It's not often I get a vehicle with just 16 miles on it, so I feel really obligated to give it extra-special care. But I put close to 250 miles on it over the weekend, so I was still able to fully serve you, the reader.
Something new: Ford started selling the C-Max Hybrid earlier this fall. The five-passenger box is designed to compete with the larger Toyota Prius V.
Introduction: With its high ceiling, low floor, and plenty of storage, the C-Max also provides some competition for the Scion xB or the Kia Soul. Although it costs almost half-again as much as these, its price is on a par with that of the Prius.
Fuel economy: The C-Max is much sippier than the aforementioned boxes. I observed 38 m.p.g. in a highway-heavy mix of driving, much lower than the advertised 47 m.p.g. highway and city. We'll give Ford a bit of credit for a few m.p.g. for the vehicle not yet being broken in.
We're all accustomed to "your mileage may vary" disclaimers, but for comparison, a Prius I test drove last year averaged just a hair under 50 m.p.g., which is right between its EPA estimates of 51 city and 48 highway. So I was less than impressed with the C-Max's real-world numbers.
Now for something really different: Ford is planning to offer a plug-in hybrid version of the C-Max in 2013.
Performance: The nice part about most hybrids is that power is there when you need it. The C-Max is no exception. The multi-activity vehicle is much better for shooting onto the Vine Street Expressway than, say, the tiny Chevrolet Spark.
On the curves: For a family vehicle, the C-Max did a nice job of putting the fun into functionality. It's no Boss Mustang, but it makes the curves a little more joyful.
Smooth: I had a hard time noticing when the vehicle was in gasoline or electric mode. So kudos to Ford for equaling hybrid-pioneer Toyota for smoothness. (Hyundai's Sonata was the lone hybrid I've tested that I found jerky.)
Driver's Seat: The seats were comfortable and supportive, and the driver is well-positioned.
Friends and stuff: Rear legroom was a strong point, and heads fit in nicely. Feet have a bit more twisting to do, though. And owners would not want to victimize a passenger by keeping him in the middle for too long a journey.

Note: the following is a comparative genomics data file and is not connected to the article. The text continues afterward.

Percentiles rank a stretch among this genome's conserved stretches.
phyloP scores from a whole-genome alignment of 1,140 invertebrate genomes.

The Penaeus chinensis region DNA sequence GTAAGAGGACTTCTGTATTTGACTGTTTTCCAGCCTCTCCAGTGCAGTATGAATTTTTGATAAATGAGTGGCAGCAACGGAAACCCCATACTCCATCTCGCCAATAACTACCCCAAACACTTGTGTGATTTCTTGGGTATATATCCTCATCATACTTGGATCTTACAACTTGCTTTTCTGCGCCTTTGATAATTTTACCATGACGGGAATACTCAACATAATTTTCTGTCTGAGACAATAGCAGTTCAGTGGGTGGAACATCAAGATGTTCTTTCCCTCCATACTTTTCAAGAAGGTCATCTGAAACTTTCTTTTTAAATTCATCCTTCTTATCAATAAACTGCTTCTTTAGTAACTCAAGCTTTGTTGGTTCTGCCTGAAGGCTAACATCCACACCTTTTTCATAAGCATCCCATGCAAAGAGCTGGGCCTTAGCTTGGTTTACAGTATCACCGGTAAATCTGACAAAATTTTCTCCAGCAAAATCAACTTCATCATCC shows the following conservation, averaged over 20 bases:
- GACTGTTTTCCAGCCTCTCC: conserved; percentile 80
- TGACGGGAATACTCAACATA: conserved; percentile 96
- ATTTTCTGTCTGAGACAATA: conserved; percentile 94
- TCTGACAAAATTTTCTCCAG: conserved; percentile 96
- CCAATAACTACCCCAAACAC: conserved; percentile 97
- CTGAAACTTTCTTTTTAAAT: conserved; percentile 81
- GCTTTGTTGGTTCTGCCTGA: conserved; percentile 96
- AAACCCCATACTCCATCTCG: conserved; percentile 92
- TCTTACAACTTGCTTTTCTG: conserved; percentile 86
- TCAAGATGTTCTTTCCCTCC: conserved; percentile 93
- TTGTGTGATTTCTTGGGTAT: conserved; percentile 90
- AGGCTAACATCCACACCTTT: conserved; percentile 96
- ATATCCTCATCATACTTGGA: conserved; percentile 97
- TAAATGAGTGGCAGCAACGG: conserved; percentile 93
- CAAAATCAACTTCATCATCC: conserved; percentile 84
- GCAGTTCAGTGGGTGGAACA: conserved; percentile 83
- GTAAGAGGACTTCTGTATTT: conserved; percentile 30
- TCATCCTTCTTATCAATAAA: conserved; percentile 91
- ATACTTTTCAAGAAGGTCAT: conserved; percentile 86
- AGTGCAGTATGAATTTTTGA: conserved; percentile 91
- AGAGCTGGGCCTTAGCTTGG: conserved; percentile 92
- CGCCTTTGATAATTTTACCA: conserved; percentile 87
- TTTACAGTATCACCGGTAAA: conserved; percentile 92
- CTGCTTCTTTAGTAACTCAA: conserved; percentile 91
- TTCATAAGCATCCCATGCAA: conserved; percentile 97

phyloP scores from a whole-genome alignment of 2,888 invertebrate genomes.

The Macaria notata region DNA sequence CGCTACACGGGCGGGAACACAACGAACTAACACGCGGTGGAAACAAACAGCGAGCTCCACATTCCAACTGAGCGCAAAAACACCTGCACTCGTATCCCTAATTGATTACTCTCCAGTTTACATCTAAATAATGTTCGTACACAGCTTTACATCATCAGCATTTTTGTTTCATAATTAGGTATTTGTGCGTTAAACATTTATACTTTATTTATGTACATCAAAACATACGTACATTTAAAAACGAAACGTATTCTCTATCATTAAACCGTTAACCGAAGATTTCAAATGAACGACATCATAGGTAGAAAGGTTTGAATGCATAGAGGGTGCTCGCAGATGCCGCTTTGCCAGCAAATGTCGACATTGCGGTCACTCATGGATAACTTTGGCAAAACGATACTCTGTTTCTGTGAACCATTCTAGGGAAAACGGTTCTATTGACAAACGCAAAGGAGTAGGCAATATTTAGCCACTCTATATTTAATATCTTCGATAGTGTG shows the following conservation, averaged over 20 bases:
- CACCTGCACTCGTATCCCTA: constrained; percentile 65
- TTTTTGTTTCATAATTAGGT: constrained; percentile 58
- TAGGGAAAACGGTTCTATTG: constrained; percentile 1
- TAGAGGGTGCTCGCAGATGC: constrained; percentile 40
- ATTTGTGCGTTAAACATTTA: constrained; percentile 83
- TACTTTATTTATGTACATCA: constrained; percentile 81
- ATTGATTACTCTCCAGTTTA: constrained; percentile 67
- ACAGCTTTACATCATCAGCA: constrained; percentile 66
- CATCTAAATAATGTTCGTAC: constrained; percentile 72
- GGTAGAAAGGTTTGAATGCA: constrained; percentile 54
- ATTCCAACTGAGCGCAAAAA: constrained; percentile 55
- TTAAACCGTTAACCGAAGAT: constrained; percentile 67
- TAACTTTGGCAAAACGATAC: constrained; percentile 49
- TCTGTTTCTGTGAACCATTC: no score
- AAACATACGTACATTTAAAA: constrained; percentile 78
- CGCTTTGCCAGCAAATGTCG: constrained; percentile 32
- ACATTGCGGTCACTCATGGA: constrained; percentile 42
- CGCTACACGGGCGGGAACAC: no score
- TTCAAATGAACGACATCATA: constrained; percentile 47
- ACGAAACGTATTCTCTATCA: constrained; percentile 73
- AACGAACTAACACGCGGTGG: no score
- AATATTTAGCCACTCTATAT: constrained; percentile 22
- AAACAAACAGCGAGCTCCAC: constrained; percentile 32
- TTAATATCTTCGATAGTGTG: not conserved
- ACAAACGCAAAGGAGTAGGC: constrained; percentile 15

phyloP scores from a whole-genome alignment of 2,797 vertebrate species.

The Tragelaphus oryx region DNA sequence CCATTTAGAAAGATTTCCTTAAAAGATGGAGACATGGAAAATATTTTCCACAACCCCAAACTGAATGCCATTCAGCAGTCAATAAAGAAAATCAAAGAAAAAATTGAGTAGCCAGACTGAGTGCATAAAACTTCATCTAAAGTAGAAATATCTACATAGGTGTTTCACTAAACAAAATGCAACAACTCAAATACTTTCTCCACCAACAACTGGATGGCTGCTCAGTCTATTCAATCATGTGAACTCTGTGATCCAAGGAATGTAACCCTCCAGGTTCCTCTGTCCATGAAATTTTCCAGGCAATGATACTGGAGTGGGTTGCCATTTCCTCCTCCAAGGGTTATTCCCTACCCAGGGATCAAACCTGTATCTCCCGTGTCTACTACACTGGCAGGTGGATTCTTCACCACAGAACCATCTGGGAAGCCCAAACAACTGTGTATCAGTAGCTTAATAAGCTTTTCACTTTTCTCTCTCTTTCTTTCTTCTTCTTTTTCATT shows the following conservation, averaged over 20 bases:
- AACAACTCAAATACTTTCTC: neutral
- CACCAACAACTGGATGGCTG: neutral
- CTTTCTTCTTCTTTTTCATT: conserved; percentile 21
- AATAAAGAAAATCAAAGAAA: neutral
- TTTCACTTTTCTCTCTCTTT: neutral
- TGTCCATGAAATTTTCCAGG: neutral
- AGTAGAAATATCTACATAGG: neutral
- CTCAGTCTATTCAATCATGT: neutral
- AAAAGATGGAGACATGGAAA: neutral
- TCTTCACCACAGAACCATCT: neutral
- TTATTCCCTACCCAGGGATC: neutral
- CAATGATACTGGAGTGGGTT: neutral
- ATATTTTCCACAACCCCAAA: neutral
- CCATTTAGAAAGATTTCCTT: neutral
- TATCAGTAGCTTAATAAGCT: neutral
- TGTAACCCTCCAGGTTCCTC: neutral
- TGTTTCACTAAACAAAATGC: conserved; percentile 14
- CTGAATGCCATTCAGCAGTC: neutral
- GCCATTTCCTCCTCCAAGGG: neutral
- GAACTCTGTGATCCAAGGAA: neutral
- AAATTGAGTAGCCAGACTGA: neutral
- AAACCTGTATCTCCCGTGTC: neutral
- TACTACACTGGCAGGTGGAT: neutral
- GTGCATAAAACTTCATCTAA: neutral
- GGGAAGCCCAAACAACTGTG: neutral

A better position: The C-Max dashboard comes straight out of the Escape bin, and is fairly attractive. But while the Escape felt a little oddly angled or aimed at my chest, the C-Max seems perfectly positioned for the average male.
Outside: An attractive design. The lovely and very color-aware Mrs. Passenger Seat found that even in her least favorite color, white, the vehicle was still attractive.
Clogged Sync: After reporting how well the new MyFord Touch worked in the Escape in August, the C-Max version had a few minor issues. While trying to get from XM to Traffic on the 2s, the system froze up completely. Turning it off and turning it back on restored operation, so things are better than in last year's Explorer.
The GPS also cannot find Birmingham Road outside West Chester to save its life. But if that glitch keeps a few drivers off my favorite country road, then I'm all for it.
In addition, the radio and XM lose signal with greater frequency than in any other vehicle I recall testing.
But overall, I find the redesigned touch screen with a few control buttons on the dash to be among the most user-friendly systems.
Night shift: Lighting is good. Accent lighting is pretty and comes in an array of colors.
Where it's built: Wayne, Mich.
How it's built: The C-Max has no reliability testing yet, but Ford's track record is spotty at best.
In the end: I found the C-Max to be a nice ride and smooth enough to match Toyota. But I'd wait for more real-world fuel economy numbers, if that could be a deciding factor.
Contact Scott Sturgis at firstname.lastname@example.org.